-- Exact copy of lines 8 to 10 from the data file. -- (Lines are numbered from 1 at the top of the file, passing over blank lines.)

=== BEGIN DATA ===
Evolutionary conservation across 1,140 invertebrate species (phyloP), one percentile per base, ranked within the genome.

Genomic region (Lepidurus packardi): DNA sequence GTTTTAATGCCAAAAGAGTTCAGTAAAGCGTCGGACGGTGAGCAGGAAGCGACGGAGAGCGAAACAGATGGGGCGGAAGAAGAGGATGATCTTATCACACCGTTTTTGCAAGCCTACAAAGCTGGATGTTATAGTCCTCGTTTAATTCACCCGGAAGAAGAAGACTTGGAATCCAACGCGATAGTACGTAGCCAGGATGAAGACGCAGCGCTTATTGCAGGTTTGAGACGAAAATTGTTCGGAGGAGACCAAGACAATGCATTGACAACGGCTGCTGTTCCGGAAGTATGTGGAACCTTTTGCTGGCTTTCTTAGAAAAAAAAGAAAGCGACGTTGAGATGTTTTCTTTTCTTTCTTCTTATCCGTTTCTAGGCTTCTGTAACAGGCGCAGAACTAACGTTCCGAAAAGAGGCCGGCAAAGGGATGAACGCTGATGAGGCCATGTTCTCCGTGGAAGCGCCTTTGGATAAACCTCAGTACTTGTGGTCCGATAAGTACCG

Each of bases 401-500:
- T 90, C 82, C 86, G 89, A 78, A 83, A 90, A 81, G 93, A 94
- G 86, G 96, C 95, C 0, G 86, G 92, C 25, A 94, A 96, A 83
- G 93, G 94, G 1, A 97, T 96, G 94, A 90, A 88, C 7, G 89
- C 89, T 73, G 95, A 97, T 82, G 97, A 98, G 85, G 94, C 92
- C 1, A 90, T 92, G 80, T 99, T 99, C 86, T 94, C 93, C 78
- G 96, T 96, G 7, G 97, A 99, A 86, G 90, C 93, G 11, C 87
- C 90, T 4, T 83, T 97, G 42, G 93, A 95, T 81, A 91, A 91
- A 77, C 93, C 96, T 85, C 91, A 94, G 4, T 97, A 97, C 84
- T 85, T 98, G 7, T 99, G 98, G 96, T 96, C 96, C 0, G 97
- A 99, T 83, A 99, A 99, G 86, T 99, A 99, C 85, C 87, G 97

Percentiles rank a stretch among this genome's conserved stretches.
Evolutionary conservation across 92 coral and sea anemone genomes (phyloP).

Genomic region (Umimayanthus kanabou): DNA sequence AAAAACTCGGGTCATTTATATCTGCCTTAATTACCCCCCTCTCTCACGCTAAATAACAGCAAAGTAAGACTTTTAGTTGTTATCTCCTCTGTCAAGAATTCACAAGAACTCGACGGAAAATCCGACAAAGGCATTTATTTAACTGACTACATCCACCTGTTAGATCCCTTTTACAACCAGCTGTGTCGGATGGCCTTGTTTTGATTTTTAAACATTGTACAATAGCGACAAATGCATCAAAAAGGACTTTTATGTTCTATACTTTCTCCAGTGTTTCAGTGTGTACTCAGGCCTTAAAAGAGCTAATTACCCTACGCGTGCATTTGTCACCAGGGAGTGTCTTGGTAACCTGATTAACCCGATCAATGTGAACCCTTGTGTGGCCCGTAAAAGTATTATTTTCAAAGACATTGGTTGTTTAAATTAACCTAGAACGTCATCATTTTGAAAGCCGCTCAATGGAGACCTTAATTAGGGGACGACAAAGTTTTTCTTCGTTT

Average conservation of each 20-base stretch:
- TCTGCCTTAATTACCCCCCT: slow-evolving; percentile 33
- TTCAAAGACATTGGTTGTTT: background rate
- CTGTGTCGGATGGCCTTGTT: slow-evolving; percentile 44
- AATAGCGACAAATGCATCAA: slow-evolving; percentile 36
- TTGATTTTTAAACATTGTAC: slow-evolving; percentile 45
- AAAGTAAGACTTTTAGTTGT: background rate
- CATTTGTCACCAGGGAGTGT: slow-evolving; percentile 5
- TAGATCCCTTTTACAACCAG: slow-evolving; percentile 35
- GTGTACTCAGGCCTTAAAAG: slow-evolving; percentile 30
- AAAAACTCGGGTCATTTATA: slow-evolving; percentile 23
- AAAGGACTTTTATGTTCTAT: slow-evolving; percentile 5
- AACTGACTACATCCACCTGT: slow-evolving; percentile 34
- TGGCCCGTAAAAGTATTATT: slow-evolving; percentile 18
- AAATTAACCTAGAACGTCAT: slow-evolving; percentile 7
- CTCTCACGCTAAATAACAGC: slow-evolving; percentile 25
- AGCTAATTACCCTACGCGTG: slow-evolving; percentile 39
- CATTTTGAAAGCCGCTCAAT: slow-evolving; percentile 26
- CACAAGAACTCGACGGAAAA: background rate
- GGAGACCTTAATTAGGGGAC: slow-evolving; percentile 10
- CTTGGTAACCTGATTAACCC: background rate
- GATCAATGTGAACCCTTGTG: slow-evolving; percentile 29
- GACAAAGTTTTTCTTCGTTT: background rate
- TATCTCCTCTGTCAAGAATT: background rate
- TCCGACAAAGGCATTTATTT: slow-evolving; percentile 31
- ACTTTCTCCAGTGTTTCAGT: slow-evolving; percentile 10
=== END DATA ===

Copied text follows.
- C 1, A 90, T 92, G 80, T 99, T 99, C 86, T 94, C 93, C 78
- G 96, T 96, G 7, G 97, A 99, A 86, G 90, C 93, G 11, C 87
- C 90, T 4, T 83, T 97, G 42, G 93, A 95, T 81, A 91, A 91